Campus Dialogue is Tiring, other letters
To The Editors:
Am I the only one who is sick and tired of all the dialogue on this campus? I speak and you listen, then you speak and I listen. What a bunch of crap! When I talk, it is not because I am trying to convey information; it is because I love the sound of my own voice. No joke, if my voice were a woman I would marry it. In fact, I am saying the words that I am currently typing out loud for the sheer thrill of it. This may not be a popular opinion with all you liberals, but I know one campus group that has my back. Please give a big round of applause for the OC Republicans! Clap. Clap. Clap. (As an aside for those of you who are interested in just how much I love my own voice, when I read those claps out loud I literally said the word clap instead of clapping my hands.)
How do I know that the OC Republicans feel the same way I do? They were nice enough to run an advertising campaign that proved it. The flyers they put up for Michelle Malkin’s visit to campus were all great, but my favorite, the one that really showed me that here was a group of people who were tired of stupid, hippie “dialogue,” was the flyer with Ward Churchill’s ugly mug on it. For those of you who do not know who Ward Churchill is, take comfort, neither do I. What I do know however, is that Ward Churchill is a jerk. I can be sure of this for three reasons. First of all, he has long hair. It is a proven fact that only jerks have long hair. Historical long haired jerks include Samson (poor Philistines), George Washington (poor King George) and Nell Porter (poor Ally McBeal).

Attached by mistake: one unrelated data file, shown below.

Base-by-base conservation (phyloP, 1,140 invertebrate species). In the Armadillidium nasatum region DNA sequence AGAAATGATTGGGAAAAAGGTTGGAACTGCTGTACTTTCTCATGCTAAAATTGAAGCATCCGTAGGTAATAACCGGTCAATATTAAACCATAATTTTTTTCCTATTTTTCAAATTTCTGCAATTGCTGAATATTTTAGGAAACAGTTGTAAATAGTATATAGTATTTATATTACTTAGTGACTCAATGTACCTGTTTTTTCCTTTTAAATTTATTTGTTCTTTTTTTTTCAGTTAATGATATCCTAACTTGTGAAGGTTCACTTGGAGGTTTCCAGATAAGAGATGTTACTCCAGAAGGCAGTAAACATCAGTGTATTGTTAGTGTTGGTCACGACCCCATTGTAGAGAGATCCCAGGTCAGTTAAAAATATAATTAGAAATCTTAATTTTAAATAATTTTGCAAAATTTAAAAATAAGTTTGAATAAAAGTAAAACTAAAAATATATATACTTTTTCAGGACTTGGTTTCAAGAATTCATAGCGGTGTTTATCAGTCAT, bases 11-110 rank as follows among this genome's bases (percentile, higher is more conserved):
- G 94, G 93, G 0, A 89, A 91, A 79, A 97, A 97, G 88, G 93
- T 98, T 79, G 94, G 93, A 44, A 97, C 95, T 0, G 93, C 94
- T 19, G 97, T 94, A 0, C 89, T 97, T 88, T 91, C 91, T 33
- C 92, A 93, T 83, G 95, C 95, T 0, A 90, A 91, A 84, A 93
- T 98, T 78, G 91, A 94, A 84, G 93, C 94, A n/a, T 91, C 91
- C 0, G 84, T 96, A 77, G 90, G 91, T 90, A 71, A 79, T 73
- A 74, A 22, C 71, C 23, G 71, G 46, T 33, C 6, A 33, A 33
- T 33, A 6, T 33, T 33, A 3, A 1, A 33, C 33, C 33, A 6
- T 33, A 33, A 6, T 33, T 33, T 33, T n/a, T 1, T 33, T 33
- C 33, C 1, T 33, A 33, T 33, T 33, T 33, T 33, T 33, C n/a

The second reason I know Ward Churchill is a jerk has to do with the word bubble next to his mouth that reads, “If there was a better, more effective, or in fact any other way of visiting some penalty befitting their participation upon the little Eichmanns inhabiting the sterile sanctuary of the twin towers, I’d really be interested in hearing about it.” Only jerks say things that so perfectly encompass the average liberal’s beliefs. Ward Churchill, like every single other liberal ever, likes to rationalize the brutal murder of thousands of people. I even heard that the Democratic Party is thinking of using that quote as their new party motto.
As if all this evidence were not enough, the third and final reason I know Ward Churchill is a jerk is the most damning of all. After the quote demonstrating his completely typical liberal respect for terrorism, is the exclamation, “YEARRGGGGHHHHHH!” No joke, this man is shown to be literally shouting four capital G’s and six capital H’s. He is clearly less a man and more a monster. And, as all decent Americans know, monsters are notorious jerks. (Notable exceptions include King Kong in King Kong vs. Godzilla, Harry in Harry and the Hendersons and Howie Mandel in Little Monsters.)
So why in the world would the OC Republicans go through all the trouble of creating a conservative/liberal binary that portrays liberals as idiot freedom haters? The answer is simple. They love the sweet sound of their own voice just as much as I do. These men and women of conviction give a hearty middle finger to the notion of “listening to others” by painting their opposition as extremist fools. Indeed, they can retire to the warm embrace of the echo chamber without ever having to be bothered by “rational debate” and “constructive dialogue.” God, I envy them.